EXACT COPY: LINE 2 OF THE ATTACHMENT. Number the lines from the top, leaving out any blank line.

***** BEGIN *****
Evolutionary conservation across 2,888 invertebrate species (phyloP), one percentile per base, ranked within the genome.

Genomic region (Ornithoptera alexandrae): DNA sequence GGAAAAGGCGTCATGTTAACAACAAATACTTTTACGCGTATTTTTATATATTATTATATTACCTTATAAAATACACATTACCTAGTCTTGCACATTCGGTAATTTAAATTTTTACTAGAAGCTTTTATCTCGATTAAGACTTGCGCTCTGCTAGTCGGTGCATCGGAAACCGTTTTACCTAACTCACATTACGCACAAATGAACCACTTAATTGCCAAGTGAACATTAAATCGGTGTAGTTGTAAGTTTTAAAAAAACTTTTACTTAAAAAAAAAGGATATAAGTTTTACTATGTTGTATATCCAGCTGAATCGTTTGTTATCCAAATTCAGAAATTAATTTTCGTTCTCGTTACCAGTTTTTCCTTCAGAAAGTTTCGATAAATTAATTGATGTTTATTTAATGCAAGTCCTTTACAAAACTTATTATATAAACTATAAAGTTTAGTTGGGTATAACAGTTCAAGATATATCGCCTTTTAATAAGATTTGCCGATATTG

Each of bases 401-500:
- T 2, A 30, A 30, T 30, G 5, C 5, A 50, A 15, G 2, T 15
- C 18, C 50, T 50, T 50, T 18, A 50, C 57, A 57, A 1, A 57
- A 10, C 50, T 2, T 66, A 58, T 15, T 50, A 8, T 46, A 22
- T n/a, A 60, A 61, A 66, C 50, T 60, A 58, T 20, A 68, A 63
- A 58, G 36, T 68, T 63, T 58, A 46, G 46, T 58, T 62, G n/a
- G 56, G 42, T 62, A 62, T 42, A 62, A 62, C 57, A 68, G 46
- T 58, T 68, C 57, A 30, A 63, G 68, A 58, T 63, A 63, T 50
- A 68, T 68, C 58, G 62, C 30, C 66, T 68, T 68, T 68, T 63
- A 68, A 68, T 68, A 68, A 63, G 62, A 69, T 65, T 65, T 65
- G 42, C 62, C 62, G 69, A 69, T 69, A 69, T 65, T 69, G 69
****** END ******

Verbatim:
Genomic region (Ornithoptera alexandrae): DNA sequence GGAAAAGGCGTCATGTTAACAACAAATACTTTTACGCGTATTTTTATATATTATTATATTACCTTATAAAATACACATTACCTAGTCTTGCACATTCGGTAATTTAAATTTTTACTAGAAGCTTTTATCTCGATTAAGACTTGCGCTCTGCTAGTCGGTGCATCGGAAACCGTTTTACCTAACTCACATTACGCACAAATGAACCACTTAATTGCCAAGTGAACATTAAATCGGTGTAGTTGTAAGTTTTAAAAAAACTTTTACTTAAAAAAAAAGGATATAAGTTTTACTATGTTGTATATCCAGCTGAATCGTTTGTTATCCAAATTCAGAAATTAATTTTCGTTCTCGTTACCAGTTTTTCCTTCAGAAAGTTTCGATAAATTAATTGATGTTTATTTAATGCAAGTCCTTTACAAAACTTATTATATAAACTATAAAGTTTAGTTGGGTATAACAGTTCAAGATATATCGCCTTTTAATAAGATTTGCCGATATTG